“The garages were built on top of the pit.”
In one single day, it took me fifteen pages of writing to be able to accurately find the words for my experience. To this, add twenty more pages to re-establish the details of the program, location by location, witness by witness. Each day is rich, inevitably rich. Thursday, May 19, 8:30, we leave for Kodyma, close to the Moldovan border. Andrej, smiling and friendly as always, drives us all through these impossible roads. You have to live it to believe it. But soon enough, this doesn’t even matter, the countryside is so beautiful that it takes my full attention. This region of the Ukraine is immersed in colors: green landscapes, white and blue “cyclades” of houses, the bright yellow kerchiefs of the babushkas. The beauty is distinctly present, while the poverty is everywhere, even though we are just within reach of Europe. We get to Kodyma a little before 10:30. Two and a half hours just to cover a little over fifty kilometers.
10:41, the first witness, Vasilii, born in 1927. The interview lasts 2:10. He and his family have gone through the worst of the twentieth century: the great famine of the 1930s, Nazi and Romanian occupation, postwar Stalinist and so on. His story sounds cursed, and yet he sometimes smiles as he’s telling it, speaking with patience and dignity. He recalls his Jewish friend, Joseph; particularly, the shooting of September 1941 by the Germans in gray uniform. It took place in front of his house, a couple dozen meters away. 25 Jews, most likely from Poland or Moldova, were shot in a pit dug by other Jews. They painted a red cross on their left cheek. Some dozens of women, wearing a white Star of David, sang through the gunfire, as it was happening. I remain petrified, not quite able to imagine the massacre. After the interview, the daughter of Vasilii leads us to the location of the pit in the middle of some dilapidated Soviet buildings. In the same place, there are garages, also dilapidated, and a barn. Renata marks the GPS coordinates of the mass grave.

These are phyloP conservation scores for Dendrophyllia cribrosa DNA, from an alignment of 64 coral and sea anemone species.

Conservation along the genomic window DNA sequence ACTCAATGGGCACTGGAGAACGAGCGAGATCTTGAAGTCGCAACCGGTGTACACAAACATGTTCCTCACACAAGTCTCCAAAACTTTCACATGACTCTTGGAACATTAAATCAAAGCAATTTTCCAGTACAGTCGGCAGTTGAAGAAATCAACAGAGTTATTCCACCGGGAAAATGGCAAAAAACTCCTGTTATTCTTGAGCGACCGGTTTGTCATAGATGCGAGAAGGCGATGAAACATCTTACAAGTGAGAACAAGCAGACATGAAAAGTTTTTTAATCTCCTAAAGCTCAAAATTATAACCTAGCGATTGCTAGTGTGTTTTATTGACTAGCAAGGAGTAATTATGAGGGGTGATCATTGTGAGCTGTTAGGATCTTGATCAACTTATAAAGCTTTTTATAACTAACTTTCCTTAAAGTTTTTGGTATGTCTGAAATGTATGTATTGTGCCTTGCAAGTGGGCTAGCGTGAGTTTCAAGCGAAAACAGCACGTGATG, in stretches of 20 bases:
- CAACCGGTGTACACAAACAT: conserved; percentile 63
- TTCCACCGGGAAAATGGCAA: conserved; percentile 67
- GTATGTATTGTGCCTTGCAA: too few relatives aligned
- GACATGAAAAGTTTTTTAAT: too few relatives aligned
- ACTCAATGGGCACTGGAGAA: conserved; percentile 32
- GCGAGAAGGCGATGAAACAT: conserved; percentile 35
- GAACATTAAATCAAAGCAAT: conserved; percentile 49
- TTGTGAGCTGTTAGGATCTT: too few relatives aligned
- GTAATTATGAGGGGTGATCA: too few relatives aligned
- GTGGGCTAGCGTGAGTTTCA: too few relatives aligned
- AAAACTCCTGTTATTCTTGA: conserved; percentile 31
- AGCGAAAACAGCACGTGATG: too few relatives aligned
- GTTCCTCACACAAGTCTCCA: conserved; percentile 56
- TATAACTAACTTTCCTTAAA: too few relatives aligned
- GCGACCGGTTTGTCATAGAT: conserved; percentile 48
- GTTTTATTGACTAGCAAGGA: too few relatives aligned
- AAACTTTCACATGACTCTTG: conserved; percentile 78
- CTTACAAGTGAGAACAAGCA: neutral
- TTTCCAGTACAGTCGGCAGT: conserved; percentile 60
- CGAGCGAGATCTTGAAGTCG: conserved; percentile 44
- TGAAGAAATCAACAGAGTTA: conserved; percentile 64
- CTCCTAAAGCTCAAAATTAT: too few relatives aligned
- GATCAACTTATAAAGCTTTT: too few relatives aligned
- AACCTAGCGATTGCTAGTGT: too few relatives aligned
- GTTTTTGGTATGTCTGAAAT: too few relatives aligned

During the day, we see two mass graves in a former clay quarry. Two monuments commemorate the shootings of August 1941 and January 1942. Names of the victims are inscribed on the plate. We have two other witnesses. One of them leads us to the Jewish cemetery in Kodyma, a place overgrown with weeds, beautiful and tragic. Ancient tombs lie alongside those of today. The last Jews of Kodyma are buried here. The emotion tightens in my stomach. I feel myself disconnecting during the interview with the last witness. Impossible to listen, as if my brain is blocking the testimony. We return after more than two hours of driving back. It’s 9:37 p.m. We eat dinner together. Fortunately, the team is there. Human relations cushion the shock. I collapse into my bed just before midnight.